top of page

How to Deal with a Disastrous Apparel Prototype: 3 Tips for Apparel Developers



Disappointed with your latest apparel prototype? You're not alone. In the world of apparel development, bad prototypes are a common hurdle. But fear not! This blog post will discuss some options you have and equip you with the knowledge to tackle this situation effectively. 

Here are our 3 top tips for handling a terrible prototype:


1. Rejection is an Option

Don't be afraid to send that bad prototype back! However, before pointing fingers, make sure your tech pack is flawless. A confusing or incomplete tech pack can lead to misinterpretations by the factory. So, take this opportunity to scrutinize your tech pack and ensure it provides crystal-clear instructions.


If your tech pack was dialed, then you can tell your factory that the sample is rejected and you don’t need to spend any time fitting it with your team. We do recommend that you measure the garment, review it for construction and give feedback to your manufacturer so they know what was incorrect about it though. This will help them improve for the next round.

On the other hand, if your tech pack is not buttoned up, then you want to be clear that the garment is rejected due to insufficient information provided. Essentially, the mistake is on you. Take the time to improve your tech pack and ask for a new sample.


2. Focus on Key Elements During Fitting Sessions

If you don’t want to reject the garment, and you feel you can make better improvements by proceeding with an official fitting, then it is key that you don’t take on too many revisions here. Not all aspects of a garment need equal attention during the initial fitting, especially if so much of it fits poorly.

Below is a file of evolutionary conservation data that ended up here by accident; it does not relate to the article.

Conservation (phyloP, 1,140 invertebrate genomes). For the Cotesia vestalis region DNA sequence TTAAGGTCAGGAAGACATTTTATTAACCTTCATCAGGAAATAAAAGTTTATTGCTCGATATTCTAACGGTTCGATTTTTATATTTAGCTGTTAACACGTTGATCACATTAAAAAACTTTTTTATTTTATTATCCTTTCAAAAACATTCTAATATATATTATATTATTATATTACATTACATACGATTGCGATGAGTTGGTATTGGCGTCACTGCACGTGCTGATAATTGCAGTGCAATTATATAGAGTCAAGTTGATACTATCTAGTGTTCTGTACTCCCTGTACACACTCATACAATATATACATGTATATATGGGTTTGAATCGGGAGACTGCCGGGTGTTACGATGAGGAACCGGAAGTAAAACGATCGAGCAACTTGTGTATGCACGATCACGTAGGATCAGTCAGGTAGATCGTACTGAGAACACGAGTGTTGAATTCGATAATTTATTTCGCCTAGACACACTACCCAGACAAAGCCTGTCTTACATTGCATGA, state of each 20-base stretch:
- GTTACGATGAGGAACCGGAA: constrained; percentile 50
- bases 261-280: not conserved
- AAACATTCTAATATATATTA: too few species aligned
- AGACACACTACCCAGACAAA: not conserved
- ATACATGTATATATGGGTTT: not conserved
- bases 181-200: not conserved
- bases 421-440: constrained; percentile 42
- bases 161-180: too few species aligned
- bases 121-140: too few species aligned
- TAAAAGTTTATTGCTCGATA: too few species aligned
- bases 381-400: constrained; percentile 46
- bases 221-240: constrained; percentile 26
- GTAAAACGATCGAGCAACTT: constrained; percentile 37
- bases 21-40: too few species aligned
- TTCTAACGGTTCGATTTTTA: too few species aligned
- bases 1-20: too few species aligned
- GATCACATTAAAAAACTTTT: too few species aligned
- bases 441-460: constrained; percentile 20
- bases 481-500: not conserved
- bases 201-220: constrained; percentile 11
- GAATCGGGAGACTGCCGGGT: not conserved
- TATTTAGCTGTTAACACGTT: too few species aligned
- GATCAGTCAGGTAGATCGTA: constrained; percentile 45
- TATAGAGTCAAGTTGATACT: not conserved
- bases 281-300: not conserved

For tops, prioritize the armhole shape, shoulder fit, and body circumferences.  

For bottoms, focus on the rise shape, leg circumferences, and overall body fit. 

By concentrating on these crucial elements, you can provide the factory with targeted feedback for significant improvements in the next round. The remaining revisions that you ignored at this stage might still be there for you next time, but they should be much more minor and easy to handle once the major fit changes have been addressed.


3. Consider an In-House Prototype

If you suspect the issue lies with your pattern or tech pack, consider creating an in-house prototype. This can be a great way to identify discrepancies before involving the factory again. Do you have a pattern engineer and sewing team on hand? Collaborate with them to create a prototype that embodies your vision. This can significantly improve communication and lead to a more successful outcome with the factory.


Your in-house proto will come out one of two ways: just like the factory proto or much improved over their versions. In the former situation, you and your team have some work to do before you ask the factory to try again. Maybe this is a perfect opportunity to try some 3D fit rounds! In the latter situation, you can go back to Option #1 above and tell them that their proto is rejected and they need to try again.


Remember: Patience is Key

Prototyping is an iterative process. Don't get discouraged by setbacks. It's normal for revisions to be necessary and for protos to need work. Communicate clearly with both your team and the factory, and approach the situation with patience. Your manufacturer wants to get each project right, just like you do! So remember to be kind with your communication and accept that this is just part of the industry.

22 views0 comments

Comentarios


bottom of page